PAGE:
Psychiatrist Davangere Devanand of Columbia University is dis-honored for his two faces: shock doctor and author of “The Memory Program,” a book on how to maintain and improve memory! Read the rest of this entry »
Added: April 23, 2008 |
“When science has a commercial basis, those who make a living out of one point of view seem much less likely to tolerate dissent than is normal in the rest of science.”
(David Healy, from his 2004 book Let Them Eat Prozac)
Once, just once, it would be nice to see doctors who use ECT make an argument for their product based on facts and science, without lies and omission, without making stereotypical errors of reasoning, and without lowering themselves to the level of libel by disparaging the sanity and veracity of their former patients. Read the rest of this entry »
Added: April 23, 2008 |
CVMC seeks OK for shock therapy
November 5, 2007
By Mel Huff Times Argus Staff
BERLIN – Central Vermont Medical Center is seeking state approval to provide electroconvulsive therapy to a small number of psychiatric patients so they can receive treatment closer to home.
“On the average, CVMC has been treating six to 12 patients a year who are subsequently sent to Dartmouth or Fletcher Allen for electroconvulsive therapy, so the ability to have this in the community is important,” said Dr. Peter Thomashow, CVMC’s medical director of inpatient psychiatry.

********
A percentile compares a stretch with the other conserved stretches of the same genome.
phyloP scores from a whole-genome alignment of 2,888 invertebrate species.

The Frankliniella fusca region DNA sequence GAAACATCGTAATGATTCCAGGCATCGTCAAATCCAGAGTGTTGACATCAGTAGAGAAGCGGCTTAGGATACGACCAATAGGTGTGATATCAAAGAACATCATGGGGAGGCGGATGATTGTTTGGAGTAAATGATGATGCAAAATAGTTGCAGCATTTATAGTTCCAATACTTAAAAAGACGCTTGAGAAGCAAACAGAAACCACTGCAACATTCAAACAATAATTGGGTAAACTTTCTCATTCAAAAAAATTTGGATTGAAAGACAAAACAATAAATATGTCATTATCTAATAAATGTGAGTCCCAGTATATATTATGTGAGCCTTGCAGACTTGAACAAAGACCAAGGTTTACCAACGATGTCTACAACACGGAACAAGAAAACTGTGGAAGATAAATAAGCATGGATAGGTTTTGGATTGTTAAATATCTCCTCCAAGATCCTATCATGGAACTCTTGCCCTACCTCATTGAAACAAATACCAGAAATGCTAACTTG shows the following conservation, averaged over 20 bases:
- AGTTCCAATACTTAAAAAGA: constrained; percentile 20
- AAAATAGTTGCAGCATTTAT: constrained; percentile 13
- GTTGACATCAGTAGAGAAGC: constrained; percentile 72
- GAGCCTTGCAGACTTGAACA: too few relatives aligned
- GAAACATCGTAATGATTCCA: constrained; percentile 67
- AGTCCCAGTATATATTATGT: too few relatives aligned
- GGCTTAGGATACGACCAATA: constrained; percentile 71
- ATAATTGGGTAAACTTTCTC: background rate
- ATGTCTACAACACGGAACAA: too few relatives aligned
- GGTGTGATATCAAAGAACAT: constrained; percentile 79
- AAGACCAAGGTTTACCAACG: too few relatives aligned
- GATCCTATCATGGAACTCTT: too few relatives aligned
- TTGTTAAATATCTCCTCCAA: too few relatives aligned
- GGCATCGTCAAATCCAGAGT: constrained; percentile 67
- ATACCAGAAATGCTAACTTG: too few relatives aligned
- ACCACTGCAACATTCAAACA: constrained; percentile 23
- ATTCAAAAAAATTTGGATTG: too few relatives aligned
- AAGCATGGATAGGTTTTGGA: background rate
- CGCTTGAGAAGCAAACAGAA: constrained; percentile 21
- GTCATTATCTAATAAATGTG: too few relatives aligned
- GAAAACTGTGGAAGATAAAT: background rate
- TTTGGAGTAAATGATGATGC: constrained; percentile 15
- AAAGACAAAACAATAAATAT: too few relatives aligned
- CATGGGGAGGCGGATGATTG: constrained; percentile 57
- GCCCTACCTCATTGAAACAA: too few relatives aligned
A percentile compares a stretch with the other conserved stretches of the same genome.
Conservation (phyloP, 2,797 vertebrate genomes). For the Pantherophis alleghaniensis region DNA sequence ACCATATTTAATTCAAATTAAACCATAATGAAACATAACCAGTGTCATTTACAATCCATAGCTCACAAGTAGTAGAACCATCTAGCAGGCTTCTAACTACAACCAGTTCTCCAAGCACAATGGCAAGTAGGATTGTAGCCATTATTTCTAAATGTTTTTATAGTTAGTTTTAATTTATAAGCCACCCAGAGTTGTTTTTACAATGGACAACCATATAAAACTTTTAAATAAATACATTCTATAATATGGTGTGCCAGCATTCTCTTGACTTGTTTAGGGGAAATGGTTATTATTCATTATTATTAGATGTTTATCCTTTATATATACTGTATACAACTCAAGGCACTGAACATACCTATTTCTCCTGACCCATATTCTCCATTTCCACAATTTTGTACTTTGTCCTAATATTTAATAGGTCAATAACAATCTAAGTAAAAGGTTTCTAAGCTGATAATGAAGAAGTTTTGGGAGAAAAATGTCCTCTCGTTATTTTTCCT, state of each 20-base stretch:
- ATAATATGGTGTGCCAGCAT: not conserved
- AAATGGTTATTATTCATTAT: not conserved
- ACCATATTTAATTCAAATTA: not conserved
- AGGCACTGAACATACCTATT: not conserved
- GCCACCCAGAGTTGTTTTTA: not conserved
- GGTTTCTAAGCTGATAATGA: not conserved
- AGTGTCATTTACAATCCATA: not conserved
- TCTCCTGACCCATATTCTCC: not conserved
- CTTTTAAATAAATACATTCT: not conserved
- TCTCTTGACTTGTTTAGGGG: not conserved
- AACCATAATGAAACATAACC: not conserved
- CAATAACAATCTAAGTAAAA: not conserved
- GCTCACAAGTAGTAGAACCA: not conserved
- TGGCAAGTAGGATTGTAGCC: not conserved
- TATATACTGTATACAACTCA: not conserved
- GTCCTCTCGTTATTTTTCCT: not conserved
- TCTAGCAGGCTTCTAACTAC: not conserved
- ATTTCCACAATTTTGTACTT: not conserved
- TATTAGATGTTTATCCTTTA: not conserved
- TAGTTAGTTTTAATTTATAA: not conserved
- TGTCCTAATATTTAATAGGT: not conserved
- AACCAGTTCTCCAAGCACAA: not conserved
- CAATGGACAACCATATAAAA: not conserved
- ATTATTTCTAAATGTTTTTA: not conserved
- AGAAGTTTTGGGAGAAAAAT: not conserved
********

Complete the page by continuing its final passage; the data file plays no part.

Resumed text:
Once referred to as electroshock, the treatment now called ECT has changed substantially and been refined since it was first introduced in the early 1940s.
“Generally, this is a treatment reserved for patients with severe depression, depression with psychotic features and sometimes for very agitated depressions. It is rarely used first-line,” Thomashow said, explaining that in most cases psychiatrists turn to it only after drug therapy has proven unsuccessful or in situations where the depression is life-threatening.
No patients from Vermont State Hospital or the Vermont Department of Corrections will be treated if approval is granted for CVMC, Thomashow said.
Thomashow cited “lethal catatonia” as an example of a life-threatening condition where electroconvulsive therapy might be used as a first-line treatment. “Someone in severe catatonia can be so impaired that they don’t eat or drink, they don’t move,” he said. “ECT is the most effective treatment for this kind of catatonia.”
All patients who come to the unit for care will get a comprehensive screening, including “a full battery of blood tests to rule out any possible medical causes for their depression. Sometimes, patients will get a CT scan or an MRI of the brain to rule out any medical condition such as a brain tumor that could cause their depression,” he said.